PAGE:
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2013 Team Report: Dallas Cowboys

Quarterbacks

Starter: Tony Romo
Backup(s): Kyle Orton

Starting QB: Cowboys fans may have questions about whether Tony Romo is the right quarterback to return the once proud franchise to prominence, but owner Jerry Jones clearly does not have such doubts. In spite of back-to-back 8-8 seasons, the team rewarded Tony Romo with a 7-year, $115 million extension that includes a record $55 million guaranteed. In other words, he's a Cowboy for life. Statistically speaking, it's hard to argue with Romo's place among the elite. He's coming off a career best 4,903-yard season and has averaged more than 4,000 yards and 28 TDs passing since becoming a full-time starter in 2007. Romo ranks fifth all-time in passer rating, sixth all-time in yards per attempt, and sixth all-time in completion percentage. Armed with a monster contract and greater say on the weekly game planning, the only question that remains - and it's a huge one - is whether Romo can elevate his game at the most pivotal moments; whether it be a key fourth quarter drive or in the throes of a playoff run.

Backup QB: Kyle Orton enters his second year in Dallas and remains one of the league's better backup quarterbacks. Orton has starting experience on a number of teams, and has been highly productive when surrounded with a strong supporting cast. At 30 years old, Orton understands his time as a full-time starter is behind him, but is no doubt ready to perform at a high level should an injury befall Tony Romo. Orton saw limited action in 2012, but looked sharp - completing 9 of 10 passes with one touchdown.

Running Backs

Starter: DeMarco Murray
Backup(s): Joseph Randle [R], Phillip Tanner, Lance Dunbar
Fullback(s): NONE

Starting RB: After an impressive yet injury plagued rookie season, DeMarco Murray was supposed to emerge in 2012 as a dominant feature back. Unfortunately Murray was plagued by a combination of injury and a porous offensive line, and his sophomore season disappointed on every level. He only played in 10 games, ran for just 683 yards and his yards-per-rush average fell from 5.5 as a rookie to a pedestrian 4.1 last year. In spite of the struggles, the team is counting on Murray to assert himself as an offensive cornerstone this year. From a talent perspective, Murray has much to offer. He has the size (6'0 and 213 pounds), speed and vision to break long runs, particularly once he gets into the second level of defenders. Murray is also an adept receiver, collecting 60 receptions over 23 games. The biggest questions are whether the Cowboys did enough in the offseason to improve the offensive line, and whether Murray can string together a full 16-game slate.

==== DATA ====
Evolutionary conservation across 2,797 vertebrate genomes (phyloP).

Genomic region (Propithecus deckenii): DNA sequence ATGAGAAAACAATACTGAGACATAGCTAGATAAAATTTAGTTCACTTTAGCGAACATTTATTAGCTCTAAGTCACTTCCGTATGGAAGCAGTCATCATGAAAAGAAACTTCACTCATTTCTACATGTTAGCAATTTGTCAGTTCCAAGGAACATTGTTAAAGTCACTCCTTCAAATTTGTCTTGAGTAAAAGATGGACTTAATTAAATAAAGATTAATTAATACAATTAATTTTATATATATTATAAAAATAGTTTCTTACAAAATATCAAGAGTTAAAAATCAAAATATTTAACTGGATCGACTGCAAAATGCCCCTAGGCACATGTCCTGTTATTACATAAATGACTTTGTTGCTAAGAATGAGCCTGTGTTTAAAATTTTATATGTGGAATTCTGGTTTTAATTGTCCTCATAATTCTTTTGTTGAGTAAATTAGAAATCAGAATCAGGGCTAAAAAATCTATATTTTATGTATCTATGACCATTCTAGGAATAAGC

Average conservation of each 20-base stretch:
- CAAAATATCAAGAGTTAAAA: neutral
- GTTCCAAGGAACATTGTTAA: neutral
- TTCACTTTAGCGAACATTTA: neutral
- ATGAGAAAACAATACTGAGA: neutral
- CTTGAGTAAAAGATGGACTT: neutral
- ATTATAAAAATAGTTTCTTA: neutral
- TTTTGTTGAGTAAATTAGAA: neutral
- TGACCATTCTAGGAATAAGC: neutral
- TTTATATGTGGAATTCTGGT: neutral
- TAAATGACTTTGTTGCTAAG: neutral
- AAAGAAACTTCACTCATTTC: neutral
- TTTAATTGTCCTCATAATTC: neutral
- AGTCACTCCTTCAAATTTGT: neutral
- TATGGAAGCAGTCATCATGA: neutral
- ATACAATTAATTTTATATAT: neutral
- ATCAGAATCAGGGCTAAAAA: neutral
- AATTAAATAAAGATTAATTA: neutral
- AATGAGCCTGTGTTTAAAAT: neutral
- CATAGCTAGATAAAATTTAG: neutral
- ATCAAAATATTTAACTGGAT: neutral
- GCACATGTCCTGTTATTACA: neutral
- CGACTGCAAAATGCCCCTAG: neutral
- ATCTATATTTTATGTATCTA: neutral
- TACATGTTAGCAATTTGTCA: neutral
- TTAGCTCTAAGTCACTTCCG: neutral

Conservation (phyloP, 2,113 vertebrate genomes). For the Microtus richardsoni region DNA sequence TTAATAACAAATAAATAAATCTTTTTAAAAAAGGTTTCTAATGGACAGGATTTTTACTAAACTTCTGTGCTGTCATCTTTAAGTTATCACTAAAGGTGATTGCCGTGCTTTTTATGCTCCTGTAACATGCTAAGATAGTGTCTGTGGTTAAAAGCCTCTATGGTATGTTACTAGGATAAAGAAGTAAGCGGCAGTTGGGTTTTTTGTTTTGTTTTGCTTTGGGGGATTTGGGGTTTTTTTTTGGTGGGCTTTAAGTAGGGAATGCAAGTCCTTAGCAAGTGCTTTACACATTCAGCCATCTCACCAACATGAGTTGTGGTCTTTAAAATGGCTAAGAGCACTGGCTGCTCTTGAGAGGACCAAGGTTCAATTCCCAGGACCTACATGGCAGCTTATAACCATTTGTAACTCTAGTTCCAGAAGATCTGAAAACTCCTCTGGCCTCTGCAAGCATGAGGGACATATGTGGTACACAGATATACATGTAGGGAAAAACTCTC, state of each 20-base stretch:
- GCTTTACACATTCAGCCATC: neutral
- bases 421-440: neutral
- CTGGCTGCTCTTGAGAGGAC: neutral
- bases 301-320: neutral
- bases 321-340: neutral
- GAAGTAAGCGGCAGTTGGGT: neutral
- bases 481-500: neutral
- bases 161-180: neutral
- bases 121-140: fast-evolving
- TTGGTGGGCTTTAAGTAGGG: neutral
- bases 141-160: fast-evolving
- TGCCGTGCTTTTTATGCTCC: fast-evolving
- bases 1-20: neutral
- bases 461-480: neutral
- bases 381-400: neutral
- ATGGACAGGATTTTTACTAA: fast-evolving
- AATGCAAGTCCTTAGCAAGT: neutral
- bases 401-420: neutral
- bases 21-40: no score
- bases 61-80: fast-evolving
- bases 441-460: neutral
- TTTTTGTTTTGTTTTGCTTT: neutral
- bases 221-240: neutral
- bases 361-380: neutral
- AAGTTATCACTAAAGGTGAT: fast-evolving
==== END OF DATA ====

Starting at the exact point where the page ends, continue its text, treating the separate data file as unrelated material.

Backup RBs: The Cowboys gave up on the Felix Jones experiment, letting Jones leave via free agency. Jones' departure was understandable given his chronic underachievement, but the Cowboys are left with more questions than answers at the running back position. Lance Dunbar looked like a man possessed for much of training camp and outclassed rookie Joseph Randle; he looks to have the #2 role locked up provided he can protect the ball. That said, a sprained left foot in will keep him sidelined for three to four weeks, and in his absence Randle can redeem himself. Randle still has a potential role but needs to show more toughness and instincts before winning the coaches over.

Fullback: The Cowboys released Lawrence Vickers in July and appear set to go without a traditional fullback this season.

Wide Receivers

Starters: Dez Bryant, Miles Austin
Backups: Terrance Williams [R], Dwayne Harris, Cole Beasley